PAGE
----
The Chicken Dance

Photo by Terrye Turpin

I’d been sick with a cold, and in case I didn’t recover in time for the weekend, Andrew and I cancelled the camping trip we had planned. Back then we were still in the early stages of dating when broken plans required a spectacular replacement. He asked me what I wanted to do instead of spending the night shivering in the woods, and I offered up a polka band.

“Brave Combo!” I said, as I hooked my thumbs in my armpits and flapped my arms up and down.

“What is that?” he asked. “Do you still have a fever?”

“Chicken dance!” I said. “Don’t tell me you’ve never done the chicken dance?”

“I’m afraid I’m not much of a dancer,” he answered.

I explained that the famous polka band Brave Combo would be performing in a nearby town, Grand Prairie, during the street festival that weekend. When I added “You can sit out the dancing if you want,” Andrew agreed the festival would be a fine alternative.

We arrived at the main street and located the stage where the band would perform later that evening. Drawn by the drowsily rotating Ferris Wheel and the sugar scent of cotton candy we ambled over to the carnival games. We stopped at one game that offered the chance to win a goldfish or a hermit crab. Dozens of glass bowls and cups sparkled on a plywood tabletop while the game operator, a grandmotherly looking woman wearing a canvas apron, bounced a white ping pong ball on the railing surrounding the playing area. Occasionally she flipped the ball over the table where it bounced through the bowls until, with a last jitter, it came to rest like a round egg in a crystal nest.

“Hermit crabs!” Andrew leaned over the tank on display at the front of the game booth where dozens of the crustaceans, housed in neon bright painted shells, crawled over each other. Several of them seemed to be waving at us, their tiny claws raised in a happy salute, so I put down five dollars for a basket of ping pong balls and we went to work. Five dollars later we had landed one ball in a glass bowl, earning us a coupon we could redeem for a plastic baggie of water with a live goldfish.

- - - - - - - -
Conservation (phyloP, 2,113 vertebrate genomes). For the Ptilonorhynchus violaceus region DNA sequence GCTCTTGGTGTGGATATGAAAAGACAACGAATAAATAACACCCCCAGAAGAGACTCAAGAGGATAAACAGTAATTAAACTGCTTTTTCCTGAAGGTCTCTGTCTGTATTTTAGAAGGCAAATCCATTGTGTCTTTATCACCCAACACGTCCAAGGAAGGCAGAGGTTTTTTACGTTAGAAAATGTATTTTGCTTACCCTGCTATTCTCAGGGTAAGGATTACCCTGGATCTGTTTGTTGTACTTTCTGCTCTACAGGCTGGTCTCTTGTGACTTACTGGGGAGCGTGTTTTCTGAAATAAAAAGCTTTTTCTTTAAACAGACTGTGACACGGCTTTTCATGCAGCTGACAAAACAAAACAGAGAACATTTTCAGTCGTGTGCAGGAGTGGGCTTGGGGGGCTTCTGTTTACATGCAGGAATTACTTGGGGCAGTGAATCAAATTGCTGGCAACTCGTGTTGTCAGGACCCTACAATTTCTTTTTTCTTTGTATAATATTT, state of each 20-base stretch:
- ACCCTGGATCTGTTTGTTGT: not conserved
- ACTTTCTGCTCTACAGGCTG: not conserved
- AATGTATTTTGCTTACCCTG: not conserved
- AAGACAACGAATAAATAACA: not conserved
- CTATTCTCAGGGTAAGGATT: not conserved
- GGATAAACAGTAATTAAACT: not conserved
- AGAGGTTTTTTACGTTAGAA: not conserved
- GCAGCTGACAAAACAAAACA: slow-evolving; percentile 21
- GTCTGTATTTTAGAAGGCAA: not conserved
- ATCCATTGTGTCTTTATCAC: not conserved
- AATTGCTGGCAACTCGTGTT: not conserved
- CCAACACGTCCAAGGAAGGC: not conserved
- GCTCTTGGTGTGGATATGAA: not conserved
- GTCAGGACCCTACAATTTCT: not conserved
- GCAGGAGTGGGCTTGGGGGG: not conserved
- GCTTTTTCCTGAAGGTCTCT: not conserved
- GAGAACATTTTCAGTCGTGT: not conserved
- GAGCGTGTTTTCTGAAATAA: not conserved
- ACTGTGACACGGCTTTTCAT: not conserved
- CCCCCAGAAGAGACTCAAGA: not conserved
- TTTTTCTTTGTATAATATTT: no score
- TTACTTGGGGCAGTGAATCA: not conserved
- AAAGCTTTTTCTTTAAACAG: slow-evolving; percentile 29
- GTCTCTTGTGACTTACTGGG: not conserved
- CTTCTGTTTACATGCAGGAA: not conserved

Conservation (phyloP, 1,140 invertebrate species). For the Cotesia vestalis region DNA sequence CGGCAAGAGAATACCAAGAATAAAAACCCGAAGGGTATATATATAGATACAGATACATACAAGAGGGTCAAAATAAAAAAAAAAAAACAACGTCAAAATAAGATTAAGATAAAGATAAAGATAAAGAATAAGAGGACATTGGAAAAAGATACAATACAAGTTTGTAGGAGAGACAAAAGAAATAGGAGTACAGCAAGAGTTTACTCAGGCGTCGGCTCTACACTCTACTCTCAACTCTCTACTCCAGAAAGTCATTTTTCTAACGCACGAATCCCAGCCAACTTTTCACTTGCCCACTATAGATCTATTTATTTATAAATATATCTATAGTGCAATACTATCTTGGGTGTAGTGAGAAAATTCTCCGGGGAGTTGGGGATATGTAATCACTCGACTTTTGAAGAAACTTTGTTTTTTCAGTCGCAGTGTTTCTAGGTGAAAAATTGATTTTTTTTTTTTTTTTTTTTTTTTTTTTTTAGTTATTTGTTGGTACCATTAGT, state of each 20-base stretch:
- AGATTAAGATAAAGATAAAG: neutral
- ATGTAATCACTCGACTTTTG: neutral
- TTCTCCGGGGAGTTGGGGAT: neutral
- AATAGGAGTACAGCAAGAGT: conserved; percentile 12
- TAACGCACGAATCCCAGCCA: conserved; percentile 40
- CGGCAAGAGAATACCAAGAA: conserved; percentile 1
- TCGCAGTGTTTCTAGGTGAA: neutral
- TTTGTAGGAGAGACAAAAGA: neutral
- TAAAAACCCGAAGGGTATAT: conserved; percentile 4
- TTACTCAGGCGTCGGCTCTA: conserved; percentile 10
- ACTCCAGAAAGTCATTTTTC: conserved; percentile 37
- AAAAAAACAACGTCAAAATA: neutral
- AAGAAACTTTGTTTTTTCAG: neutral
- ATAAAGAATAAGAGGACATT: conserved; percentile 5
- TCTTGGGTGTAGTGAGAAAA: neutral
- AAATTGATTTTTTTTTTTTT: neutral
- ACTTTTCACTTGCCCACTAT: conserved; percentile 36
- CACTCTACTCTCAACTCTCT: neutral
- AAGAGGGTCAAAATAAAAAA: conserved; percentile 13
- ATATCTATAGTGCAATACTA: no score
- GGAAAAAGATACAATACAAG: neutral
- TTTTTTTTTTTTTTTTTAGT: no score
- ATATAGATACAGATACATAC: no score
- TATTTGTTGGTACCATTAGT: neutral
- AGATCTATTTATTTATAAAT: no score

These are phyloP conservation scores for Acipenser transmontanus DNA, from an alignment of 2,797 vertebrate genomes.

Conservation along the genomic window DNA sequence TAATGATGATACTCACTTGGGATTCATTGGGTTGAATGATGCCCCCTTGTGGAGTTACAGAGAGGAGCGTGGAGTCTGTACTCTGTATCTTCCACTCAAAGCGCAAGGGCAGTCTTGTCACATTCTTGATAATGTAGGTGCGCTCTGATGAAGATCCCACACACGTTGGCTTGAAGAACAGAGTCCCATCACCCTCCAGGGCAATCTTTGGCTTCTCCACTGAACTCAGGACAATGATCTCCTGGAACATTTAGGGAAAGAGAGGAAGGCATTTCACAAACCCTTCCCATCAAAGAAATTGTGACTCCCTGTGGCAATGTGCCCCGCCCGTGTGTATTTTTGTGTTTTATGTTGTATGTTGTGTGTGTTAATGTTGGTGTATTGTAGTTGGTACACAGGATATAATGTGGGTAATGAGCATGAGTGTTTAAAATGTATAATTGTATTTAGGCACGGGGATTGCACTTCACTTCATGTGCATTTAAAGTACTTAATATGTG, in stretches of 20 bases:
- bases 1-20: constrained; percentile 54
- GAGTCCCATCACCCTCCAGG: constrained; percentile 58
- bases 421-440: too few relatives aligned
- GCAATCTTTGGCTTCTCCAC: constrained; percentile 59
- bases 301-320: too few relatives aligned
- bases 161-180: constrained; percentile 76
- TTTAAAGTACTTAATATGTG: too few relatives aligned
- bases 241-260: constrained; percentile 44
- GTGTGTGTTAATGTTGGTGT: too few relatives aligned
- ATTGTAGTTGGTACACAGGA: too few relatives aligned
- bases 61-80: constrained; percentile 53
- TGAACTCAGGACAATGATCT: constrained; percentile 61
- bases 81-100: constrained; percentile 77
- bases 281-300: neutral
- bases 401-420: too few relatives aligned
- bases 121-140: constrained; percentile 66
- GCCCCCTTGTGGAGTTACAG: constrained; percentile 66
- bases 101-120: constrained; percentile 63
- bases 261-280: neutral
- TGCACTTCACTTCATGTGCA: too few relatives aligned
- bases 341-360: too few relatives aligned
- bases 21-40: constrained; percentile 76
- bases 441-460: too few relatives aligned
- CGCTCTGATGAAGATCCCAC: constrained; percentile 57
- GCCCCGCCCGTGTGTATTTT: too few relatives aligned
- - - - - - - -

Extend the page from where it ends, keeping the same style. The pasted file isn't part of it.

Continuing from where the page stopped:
“If you want to keep trying, you can trade four goldfish for a hermit crab,” the helpful operator of this game suggested.

“Should we try for a hermit crab?” Andrew asked.

“I should probably tell you about my history with hermit crabs,” I replied.

Photo by Andrew Shaw

When I was twelve years old, my family spent a long summer weekend in Corpus Christi. The three of us, my mom, my dad, and me — spent those lazy days strolling the beach, picking up shells and storing them in a five-gallon bucket, the sort you could pick up at the hardware store and might have once held paint. At the end of the weekend we snapped on the lid and the five-gallon bucket rode home to Dallas in the trunk of the car where it stayed throughout the four hundred and fifty-mile, seven hour drive in hot summer heat. At home at the end of our journey my dad opened the trunk, and we discovered the shells were inhabited by hermit crabs. Once alive, they were now well steamed.

We had to air out the trunk of that car for weeks, and it took me ten years to be able to look at a plate of seafood. I still feel a twinge of guilt whenever I walk past the lobster tank at Central Market.

When I finished the story, Andrew sighed, and we gave our goldfish coupon to an excited child and her not so enthusiastic mother. As we walked away, I hummed my own version of the chicken dance song–“I don’t wanna be a chicken, I don’t wanna be a duck. Please don’t lock me in the trunk, nana nana nana na.”